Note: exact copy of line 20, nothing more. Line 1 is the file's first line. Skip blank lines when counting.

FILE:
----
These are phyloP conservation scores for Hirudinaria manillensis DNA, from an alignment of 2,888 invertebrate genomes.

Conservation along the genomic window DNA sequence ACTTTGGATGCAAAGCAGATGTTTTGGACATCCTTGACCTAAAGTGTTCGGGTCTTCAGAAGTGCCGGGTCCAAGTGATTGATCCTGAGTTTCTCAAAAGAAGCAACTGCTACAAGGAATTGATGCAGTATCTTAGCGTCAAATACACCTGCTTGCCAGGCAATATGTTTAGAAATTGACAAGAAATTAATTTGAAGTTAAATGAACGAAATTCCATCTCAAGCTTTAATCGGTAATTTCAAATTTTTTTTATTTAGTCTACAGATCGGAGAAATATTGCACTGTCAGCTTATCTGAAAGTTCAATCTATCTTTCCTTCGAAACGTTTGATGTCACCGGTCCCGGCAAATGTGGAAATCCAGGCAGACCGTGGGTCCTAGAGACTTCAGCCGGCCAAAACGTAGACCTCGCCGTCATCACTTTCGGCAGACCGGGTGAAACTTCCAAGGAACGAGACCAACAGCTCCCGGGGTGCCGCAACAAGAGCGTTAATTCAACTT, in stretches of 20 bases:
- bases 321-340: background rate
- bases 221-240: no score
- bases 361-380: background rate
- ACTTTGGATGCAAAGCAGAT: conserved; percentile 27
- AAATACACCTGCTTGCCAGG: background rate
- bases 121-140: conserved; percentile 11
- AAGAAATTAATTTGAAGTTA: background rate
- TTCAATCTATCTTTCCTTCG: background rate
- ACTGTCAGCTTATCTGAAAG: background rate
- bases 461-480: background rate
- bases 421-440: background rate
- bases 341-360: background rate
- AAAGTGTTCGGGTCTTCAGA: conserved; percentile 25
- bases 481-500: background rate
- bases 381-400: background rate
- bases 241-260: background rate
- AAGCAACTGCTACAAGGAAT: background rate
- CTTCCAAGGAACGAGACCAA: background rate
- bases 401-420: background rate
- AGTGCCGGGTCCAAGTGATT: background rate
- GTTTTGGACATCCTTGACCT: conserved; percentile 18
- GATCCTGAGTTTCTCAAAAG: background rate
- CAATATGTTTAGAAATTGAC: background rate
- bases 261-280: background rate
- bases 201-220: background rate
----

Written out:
- CTTCCAAGGAACGAGACCAA: background rate